- When there are animals or people in the lane
- When there is some other obstruction in the lane
- When the lane is needed for emergency access
Why are speeds restricted?
- To slow you down before you get to stationary traffic or a lane closure
- To keep traffic flowing
- To protect you when bad weather means the national speed limit is no longer safe
- To protect road workers and stranded motorists
- To reduce air pollution
Speeds are restricted to slow you down before you come to a problem. Slower speeds mean you’ll have more time to stop for any hazards, especially during bad weather conditions. Research has shown that many people underestimate their stopping distance in bad weather and speed restrictions overcome this by forcing road users to slow down.
Cars moving at slower speeds produce less air pollution too, improving the air quality in the area. Pollution sensors on smart motorways can also trigger speed restrictions. As well as being bad for the environment, air pollution has also been widely linked with poor health conditions, so it is important to reduce it.
When there is a lot of traffic on the motorway, driving faster can actually decrease the flow of traffic, meaning you can end up going slower. The restricted speeds can keep traffic moving at optimal speeds, keeping traffic flowing freely, stopping people from being held up.
Joining a smart motorway
When you join a smart motorway, you will see the variable speed limit sign on the joining slip road. If the speed limit has been reduced, you will also see a sign telling you that’s the case.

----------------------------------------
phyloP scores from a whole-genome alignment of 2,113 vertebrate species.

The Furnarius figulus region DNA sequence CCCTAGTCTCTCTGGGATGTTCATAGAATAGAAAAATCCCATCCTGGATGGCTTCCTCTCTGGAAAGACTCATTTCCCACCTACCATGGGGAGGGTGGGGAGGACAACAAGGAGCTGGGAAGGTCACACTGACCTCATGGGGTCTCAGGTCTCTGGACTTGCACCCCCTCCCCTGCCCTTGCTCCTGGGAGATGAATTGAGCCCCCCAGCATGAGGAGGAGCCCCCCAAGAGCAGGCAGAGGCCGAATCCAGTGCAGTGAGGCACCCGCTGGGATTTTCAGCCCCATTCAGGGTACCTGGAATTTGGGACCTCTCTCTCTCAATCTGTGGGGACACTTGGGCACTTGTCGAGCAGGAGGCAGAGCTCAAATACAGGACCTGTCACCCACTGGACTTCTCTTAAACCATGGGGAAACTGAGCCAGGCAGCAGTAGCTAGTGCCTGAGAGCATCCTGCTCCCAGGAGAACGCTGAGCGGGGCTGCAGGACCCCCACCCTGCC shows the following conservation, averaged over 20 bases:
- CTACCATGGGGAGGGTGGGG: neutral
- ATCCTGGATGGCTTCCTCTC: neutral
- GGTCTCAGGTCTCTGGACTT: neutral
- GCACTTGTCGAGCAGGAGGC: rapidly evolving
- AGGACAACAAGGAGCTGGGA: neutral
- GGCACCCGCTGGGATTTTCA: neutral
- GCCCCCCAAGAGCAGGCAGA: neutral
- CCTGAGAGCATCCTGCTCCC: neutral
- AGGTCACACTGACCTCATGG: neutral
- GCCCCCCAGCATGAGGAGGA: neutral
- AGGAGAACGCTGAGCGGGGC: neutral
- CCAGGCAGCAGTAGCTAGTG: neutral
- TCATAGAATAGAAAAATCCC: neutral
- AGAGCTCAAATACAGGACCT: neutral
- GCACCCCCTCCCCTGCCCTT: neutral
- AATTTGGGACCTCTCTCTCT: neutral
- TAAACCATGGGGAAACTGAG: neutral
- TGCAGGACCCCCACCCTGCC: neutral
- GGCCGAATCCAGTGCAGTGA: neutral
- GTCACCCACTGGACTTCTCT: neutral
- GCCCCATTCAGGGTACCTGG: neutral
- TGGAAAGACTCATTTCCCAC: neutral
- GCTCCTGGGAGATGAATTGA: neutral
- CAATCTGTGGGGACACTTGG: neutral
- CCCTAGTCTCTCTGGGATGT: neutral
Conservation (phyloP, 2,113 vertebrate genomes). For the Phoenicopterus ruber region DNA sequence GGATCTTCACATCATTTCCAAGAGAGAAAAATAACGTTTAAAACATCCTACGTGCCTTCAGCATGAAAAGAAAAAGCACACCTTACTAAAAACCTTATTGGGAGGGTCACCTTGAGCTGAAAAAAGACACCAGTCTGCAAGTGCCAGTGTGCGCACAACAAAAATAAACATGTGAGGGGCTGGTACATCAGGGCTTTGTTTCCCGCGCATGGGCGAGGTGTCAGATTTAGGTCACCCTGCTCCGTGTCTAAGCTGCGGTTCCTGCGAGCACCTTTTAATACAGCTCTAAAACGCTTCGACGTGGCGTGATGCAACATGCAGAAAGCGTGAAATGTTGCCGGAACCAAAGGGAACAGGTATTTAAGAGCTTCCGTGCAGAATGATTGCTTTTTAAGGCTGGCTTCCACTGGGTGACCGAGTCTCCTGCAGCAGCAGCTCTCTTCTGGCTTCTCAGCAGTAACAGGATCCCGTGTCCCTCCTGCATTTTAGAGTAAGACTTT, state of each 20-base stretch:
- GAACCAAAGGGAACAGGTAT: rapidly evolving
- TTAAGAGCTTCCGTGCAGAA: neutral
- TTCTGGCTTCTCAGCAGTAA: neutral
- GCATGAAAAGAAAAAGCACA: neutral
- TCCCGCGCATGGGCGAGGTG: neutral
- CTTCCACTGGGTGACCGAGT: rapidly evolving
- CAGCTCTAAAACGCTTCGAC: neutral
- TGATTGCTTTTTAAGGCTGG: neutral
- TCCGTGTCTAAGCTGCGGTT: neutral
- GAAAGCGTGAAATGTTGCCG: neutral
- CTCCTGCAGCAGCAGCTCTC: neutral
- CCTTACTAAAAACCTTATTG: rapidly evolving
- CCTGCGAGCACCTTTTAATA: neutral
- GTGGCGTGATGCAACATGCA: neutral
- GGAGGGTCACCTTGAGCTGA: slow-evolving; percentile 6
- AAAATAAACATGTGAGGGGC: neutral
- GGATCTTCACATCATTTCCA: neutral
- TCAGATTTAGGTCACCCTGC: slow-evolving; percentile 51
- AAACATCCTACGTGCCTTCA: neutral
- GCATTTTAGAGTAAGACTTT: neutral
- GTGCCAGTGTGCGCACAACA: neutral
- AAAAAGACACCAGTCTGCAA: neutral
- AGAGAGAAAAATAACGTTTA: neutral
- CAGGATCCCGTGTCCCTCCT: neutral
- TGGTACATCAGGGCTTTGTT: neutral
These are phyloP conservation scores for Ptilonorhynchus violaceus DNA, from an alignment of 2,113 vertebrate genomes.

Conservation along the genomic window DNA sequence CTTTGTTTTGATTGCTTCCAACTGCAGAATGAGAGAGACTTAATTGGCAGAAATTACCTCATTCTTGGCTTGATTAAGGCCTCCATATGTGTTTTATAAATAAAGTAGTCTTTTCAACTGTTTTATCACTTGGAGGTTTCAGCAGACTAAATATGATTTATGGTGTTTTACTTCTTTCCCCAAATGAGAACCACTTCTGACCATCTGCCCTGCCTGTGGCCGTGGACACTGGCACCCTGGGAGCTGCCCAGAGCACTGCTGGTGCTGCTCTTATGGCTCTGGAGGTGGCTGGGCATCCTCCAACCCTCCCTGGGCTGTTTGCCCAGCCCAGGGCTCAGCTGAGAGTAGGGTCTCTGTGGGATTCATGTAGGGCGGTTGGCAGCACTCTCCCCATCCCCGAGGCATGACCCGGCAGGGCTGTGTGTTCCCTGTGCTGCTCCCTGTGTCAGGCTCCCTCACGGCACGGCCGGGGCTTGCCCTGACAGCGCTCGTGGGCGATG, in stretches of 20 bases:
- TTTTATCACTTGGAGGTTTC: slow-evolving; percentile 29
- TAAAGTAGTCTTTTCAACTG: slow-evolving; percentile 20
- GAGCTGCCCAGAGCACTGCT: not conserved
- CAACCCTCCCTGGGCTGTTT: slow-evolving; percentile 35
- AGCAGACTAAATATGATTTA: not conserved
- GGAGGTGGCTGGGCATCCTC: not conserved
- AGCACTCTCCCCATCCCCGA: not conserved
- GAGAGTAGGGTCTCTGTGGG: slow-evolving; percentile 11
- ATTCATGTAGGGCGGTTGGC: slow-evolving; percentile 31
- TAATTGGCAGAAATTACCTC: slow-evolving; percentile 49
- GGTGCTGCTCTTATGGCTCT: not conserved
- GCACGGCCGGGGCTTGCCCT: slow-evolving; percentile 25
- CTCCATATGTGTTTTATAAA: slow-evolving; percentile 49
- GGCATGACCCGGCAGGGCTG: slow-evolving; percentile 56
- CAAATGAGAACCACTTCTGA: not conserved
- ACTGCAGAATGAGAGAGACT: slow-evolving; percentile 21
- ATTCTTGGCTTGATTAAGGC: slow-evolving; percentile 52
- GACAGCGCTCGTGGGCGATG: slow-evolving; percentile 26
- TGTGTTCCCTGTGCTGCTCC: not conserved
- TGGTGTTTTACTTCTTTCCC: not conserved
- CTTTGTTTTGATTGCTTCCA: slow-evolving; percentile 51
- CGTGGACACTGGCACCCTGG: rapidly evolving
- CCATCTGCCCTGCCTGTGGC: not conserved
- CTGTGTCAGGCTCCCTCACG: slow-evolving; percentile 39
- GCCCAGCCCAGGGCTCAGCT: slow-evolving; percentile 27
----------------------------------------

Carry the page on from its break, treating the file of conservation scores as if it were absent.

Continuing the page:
Once you have joined the motorway, the overhead gantries will reflect the current speed limit in force. They will also show other information such as lane closures, what to expect up ahead and any obstructions in the road.
Breaking down on a motorway
Refuge areas are situated on motorways for you to seek refuge in the event of a breakdown or emergency. These are spaced depending on the areas of the motorway carrying the most traffic. For example, on a busy motorway they can be 500m apart whereas on a quiet motorway they can be between 1 and 1.5 miles apart.
What should I do in an emergency?
If you need to stop but cannot make it to the next junction or service station safely, you can stop in the emergency refuge area and use the phone to call the control centre.
DO NOT use the emergency area for non-emergency situations as this creates danger for other road users.
You should stop in the emergency refuge area, switch on your hazard lights and use the emergency phone to contact the control centre, explaining to them what the situation is.
If you are unable to get to a refuge area, stop in the hard shoulder (if there is one) or on the verge and either call from your mobile phone or walk to the nearest emergency area. Wait on the verge behind your vehicle and behind the barrier.
If you are stranded in a live lane, switch on your hazard lights. Stay in the vehicle with your seatbelt on and call 999 from your mobile.
Once you are repaired and ready to continue, use the emergency phone and inform the control centre. They will close the lane behind you so you can re-join the motorway safely. Do not move until the control centre instructs you to.